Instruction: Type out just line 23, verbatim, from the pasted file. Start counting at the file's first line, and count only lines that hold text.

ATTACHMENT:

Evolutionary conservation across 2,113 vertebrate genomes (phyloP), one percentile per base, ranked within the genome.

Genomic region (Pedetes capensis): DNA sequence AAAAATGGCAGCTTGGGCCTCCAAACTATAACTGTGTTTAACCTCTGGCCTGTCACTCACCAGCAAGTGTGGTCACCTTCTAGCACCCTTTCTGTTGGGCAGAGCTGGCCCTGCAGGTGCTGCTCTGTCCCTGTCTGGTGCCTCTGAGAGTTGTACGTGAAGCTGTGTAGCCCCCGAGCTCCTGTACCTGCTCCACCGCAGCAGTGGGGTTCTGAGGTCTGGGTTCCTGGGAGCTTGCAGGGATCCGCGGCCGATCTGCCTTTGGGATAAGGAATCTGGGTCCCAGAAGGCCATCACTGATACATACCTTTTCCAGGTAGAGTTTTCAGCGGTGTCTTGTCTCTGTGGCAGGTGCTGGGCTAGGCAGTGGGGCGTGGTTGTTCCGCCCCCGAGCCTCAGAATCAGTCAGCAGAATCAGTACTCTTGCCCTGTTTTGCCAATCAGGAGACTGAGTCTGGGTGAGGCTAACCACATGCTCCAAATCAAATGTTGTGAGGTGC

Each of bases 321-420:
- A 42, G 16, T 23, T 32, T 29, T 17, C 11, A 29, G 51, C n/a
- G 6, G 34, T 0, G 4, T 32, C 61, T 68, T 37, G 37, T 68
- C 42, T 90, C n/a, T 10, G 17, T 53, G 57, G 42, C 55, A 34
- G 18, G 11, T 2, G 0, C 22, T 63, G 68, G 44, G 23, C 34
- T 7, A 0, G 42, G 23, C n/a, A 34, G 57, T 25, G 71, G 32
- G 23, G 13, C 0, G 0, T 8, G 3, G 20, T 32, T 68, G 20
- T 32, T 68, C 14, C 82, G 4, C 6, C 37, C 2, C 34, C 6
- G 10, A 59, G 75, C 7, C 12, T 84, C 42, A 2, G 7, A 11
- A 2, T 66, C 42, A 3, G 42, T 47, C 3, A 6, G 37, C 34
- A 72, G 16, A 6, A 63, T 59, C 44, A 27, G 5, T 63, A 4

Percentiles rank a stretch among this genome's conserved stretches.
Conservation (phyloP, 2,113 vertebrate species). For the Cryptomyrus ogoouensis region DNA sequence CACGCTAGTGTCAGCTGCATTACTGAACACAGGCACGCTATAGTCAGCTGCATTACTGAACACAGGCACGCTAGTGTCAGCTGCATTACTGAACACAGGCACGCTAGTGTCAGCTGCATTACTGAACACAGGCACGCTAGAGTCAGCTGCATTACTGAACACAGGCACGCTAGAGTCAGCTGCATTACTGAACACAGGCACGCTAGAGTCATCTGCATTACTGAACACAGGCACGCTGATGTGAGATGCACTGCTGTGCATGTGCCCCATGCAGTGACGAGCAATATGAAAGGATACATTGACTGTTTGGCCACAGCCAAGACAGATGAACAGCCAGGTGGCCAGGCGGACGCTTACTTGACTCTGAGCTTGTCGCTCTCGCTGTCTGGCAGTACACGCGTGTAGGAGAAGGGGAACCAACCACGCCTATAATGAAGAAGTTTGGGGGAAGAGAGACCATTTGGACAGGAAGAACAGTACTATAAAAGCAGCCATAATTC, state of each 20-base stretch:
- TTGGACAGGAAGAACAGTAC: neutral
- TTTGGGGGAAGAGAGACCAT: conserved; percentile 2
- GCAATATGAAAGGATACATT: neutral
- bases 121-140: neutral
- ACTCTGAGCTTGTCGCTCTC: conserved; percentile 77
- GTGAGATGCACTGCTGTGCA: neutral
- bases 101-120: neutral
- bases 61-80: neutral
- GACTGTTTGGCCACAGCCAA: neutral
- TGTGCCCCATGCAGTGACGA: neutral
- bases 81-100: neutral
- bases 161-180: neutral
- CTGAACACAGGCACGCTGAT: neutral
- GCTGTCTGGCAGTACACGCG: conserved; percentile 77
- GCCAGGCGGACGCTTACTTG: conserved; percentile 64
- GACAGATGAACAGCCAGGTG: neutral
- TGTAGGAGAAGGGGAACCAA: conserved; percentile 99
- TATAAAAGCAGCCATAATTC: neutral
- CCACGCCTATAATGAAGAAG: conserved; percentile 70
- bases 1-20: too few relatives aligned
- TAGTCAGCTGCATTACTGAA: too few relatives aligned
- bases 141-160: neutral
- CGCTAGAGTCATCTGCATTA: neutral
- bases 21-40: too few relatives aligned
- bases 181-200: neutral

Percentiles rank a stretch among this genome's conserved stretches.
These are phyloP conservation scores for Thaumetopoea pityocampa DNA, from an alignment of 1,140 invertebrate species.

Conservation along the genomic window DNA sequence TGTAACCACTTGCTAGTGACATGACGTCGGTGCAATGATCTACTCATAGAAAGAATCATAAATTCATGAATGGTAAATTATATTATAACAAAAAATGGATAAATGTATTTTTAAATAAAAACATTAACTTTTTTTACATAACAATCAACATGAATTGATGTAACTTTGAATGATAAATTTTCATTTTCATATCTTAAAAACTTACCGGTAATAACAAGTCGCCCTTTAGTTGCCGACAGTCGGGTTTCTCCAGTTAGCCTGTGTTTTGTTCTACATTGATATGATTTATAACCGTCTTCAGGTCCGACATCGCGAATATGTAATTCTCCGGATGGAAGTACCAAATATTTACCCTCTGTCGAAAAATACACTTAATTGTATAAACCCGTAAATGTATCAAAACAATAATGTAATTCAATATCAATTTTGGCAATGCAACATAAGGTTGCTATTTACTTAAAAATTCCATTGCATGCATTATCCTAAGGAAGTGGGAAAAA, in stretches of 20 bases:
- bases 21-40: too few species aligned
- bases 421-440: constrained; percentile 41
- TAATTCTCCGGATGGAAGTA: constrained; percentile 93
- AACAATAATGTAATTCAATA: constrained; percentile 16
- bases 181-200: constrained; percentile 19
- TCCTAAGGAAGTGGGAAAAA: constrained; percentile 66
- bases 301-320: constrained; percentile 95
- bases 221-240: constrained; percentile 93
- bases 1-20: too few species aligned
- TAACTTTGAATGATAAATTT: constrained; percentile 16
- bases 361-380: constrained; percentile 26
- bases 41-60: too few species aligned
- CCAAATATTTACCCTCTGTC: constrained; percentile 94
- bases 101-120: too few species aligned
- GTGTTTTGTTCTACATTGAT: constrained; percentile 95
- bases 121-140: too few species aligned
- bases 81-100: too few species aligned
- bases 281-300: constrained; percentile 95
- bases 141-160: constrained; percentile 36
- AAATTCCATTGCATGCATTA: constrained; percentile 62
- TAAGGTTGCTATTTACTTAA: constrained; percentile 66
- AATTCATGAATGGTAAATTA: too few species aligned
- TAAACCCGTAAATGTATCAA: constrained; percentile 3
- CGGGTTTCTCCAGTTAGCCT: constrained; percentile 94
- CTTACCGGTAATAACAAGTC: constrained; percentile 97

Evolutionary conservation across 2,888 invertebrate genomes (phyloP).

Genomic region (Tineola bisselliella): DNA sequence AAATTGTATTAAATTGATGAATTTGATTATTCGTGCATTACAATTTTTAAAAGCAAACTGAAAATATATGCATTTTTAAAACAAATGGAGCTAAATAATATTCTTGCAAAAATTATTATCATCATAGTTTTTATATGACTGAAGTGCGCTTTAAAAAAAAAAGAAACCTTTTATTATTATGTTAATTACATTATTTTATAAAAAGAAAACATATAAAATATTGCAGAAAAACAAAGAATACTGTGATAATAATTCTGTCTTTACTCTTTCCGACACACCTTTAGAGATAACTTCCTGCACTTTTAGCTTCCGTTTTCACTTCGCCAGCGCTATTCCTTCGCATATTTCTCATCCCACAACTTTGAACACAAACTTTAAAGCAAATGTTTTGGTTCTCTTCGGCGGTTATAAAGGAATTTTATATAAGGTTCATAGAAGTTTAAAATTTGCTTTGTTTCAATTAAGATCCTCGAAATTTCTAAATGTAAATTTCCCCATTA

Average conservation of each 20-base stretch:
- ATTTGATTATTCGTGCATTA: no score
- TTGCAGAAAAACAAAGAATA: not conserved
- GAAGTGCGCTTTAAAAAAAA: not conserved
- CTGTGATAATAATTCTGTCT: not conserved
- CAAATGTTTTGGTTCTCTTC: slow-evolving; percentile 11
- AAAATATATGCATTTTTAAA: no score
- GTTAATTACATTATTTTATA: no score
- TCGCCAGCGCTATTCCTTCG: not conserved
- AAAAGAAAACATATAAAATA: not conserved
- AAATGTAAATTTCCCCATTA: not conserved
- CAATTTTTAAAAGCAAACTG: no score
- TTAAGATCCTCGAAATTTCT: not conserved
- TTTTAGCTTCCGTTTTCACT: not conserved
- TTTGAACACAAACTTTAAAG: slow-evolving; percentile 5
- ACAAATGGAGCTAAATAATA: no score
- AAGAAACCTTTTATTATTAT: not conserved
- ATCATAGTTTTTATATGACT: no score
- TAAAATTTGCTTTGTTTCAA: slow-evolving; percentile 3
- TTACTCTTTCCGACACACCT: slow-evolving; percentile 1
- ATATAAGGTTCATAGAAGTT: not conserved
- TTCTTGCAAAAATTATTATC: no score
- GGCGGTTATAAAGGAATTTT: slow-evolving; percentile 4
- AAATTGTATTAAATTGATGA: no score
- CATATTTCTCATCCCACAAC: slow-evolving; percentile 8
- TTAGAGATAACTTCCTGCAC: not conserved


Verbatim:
- bases 61-80: neutral